(LEX 18) — The National Transportation Safety Board has released their preliminary report following a Lincoln County natural gas pipeline explosion that resulted in the death of one person.
The report said that on August 1, around 1:23 a.m., a 30-inch-diameter pipeline ruptured in Lincoln County. That pipeline was owned and operated by Enbridge Inc.
Below is a breakdown of what the report found:
- The rupture released about 6 million cubic feet of natural gas, which ignited
- One person died (Lisa Denise Derringer, 58-years-old)
- Six people were hospitalized
- Seventy-five residents from the Indian Camp Mobile Home Park were evacuated
- Five nearby residences were destroyed by the blaze
- Fourteen residences were damaged by the blaze
- About 30 acres of land were burned, including railroad tracks owned and operated by Norfolk Southern Corporation.
- A 33.2 foot-long section of the pipeline was ejected as a result of the explosion and landed 481 feet southwest of the rupture site.
The NTSB report stated that the rate-of-change gas pressure alarm was received at 1:24 a.m. for Line 15, according to data provided by Enbridge from its gas control center in Houston, Texas.
The operator of the Danville, Kentucky compressor station told investigators that he could see the blaze from the compressor station. The affected pipeline segment was isolated as emergency crews worked to evacuate residents of the Indian Camp Mobile Home Park. The natural gas fire was reported under control by emergency crews at 2:56 a.m.
There are three Enbridge pipelines at that location. The report said they transport natural gas from Pennsylvania to Mississippi through a common corridor. On August 8, 2019, the Pipeline and Hazardous Materials Safety Administration (PHMSA) issued a corrective action order to Enbridge. This orders an operator to address conditions PHMSA considers hazardous to people, property, or the environment.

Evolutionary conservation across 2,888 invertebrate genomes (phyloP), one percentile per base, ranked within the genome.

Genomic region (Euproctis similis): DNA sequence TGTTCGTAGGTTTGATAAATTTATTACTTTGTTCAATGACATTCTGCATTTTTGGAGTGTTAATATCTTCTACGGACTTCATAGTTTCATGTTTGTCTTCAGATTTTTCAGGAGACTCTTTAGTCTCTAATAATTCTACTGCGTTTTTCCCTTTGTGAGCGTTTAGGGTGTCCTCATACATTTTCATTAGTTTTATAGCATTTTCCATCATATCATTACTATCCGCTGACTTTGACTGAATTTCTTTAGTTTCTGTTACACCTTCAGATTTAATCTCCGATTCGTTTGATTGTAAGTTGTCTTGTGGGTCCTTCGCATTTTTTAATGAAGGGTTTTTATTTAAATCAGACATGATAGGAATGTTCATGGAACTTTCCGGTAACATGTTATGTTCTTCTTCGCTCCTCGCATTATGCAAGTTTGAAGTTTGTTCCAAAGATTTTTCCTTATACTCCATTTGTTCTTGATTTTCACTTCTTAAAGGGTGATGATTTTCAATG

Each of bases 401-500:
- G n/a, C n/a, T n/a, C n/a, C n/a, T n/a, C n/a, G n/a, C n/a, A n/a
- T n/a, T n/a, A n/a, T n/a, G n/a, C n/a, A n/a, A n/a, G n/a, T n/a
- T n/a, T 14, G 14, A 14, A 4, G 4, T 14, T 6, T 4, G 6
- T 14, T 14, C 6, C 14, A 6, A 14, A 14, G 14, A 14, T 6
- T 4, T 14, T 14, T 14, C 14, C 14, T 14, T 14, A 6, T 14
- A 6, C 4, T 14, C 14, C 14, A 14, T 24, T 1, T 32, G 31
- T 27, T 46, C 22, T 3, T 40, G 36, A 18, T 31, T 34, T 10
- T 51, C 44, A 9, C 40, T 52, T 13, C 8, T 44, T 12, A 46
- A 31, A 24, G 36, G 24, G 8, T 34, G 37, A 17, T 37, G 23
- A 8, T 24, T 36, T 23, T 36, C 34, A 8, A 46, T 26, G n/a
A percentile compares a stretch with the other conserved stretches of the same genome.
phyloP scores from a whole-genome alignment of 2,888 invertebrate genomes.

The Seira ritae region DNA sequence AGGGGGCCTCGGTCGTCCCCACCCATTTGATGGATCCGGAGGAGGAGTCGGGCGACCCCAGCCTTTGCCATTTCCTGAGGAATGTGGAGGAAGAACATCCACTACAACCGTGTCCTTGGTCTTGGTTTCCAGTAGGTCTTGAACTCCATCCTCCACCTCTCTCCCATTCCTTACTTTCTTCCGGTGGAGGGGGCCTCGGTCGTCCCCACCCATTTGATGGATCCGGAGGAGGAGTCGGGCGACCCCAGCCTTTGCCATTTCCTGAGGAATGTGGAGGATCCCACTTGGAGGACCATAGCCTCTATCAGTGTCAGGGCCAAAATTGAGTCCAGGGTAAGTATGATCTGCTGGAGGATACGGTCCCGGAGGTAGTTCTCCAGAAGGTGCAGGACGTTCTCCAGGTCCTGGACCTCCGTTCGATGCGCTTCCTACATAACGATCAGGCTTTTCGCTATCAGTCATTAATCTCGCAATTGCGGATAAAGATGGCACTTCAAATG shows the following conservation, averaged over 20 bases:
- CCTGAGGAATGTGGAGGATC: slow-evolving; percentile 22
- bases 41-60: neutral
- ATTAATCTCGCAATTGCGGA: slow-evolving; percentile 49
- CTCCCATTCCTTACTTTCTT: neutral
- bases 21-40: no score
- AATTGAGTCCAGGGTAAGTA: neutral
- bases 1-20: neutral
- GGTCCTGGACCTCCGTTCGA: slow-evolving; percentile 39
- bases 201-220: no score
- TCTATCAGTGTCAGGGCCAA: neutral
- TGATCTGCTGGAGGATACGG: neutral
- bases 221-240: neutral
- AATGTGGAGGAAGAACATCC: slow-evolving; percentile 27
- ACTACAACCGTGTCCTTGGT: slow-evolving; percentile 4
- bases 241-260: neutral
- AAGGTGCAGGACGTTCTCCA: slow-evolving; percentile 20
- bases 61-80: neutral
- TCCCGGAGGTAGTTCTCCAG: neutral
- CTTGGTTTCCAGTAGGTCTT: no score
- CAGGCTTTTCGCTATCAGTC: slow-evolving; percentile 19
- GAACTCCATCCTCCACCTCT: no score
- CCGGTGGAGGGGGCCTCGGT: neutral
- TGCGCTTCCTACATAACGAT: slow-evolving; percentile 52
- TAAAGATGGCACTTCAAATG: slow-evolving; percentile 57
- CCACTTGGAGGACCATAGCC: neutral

As a result of the rupture, Enbridge isolated and shut down all three of the pipelines in the area. Until PHMSA approves Line 15 to return to full service, Line 15 will be isolated from the adjacent pipelines and will operate at or below 80 percent.
The ruptured pipe was put in service in 1957 and produced by A.O Smith Corporation. The rupture happened near pipeline milepost 423.4. When first constructed, gas in Line 15 flowed south-to-north, but in 2014 Enbridge reversed the gas flow north-to-south. Gas was flowing north-to-south through Line 15 at the time of the rupture and was operating at 925 psig.
The report reads that Enbridge performed in-line inspections in 2011, 2018 and 2019. The report reads that investigators are "reviewing and reassessing the in-line inspection data from the area of the rupture."
Line 15 ruptured in November 2003, but no fatalities or injuries occurred in that incident. That rupture was near pipeline milepost 501.72. The NTSB did not investigate that rupture.
The investigation by the NTSB is ongoing, with the future focus being on Enbridge's inspection and maintenance of the pipeline. Further investigation will also focus on High Consequence Area determination, as the area where the rupture occurred was not designated by Enbridge as a High Consequence Area (HCA). An HCA is defined by the U.S. Department of Transportation as, "a location that is specially defined in pipeline safety regulations (Title 49 Code of Federal Regulations (CFR) Chapter I, Subchapter D “Pipeline Safety”) as an area where pipeline releases could have greater consequences to health and safety or the environment."
The investigation will also look at public awareness about the pipeline, Enbridge's emergency isolation procedures and metallurgical evaluation of the pipe. NTSB will also look into inspection abnormalities and the 2003 rupture.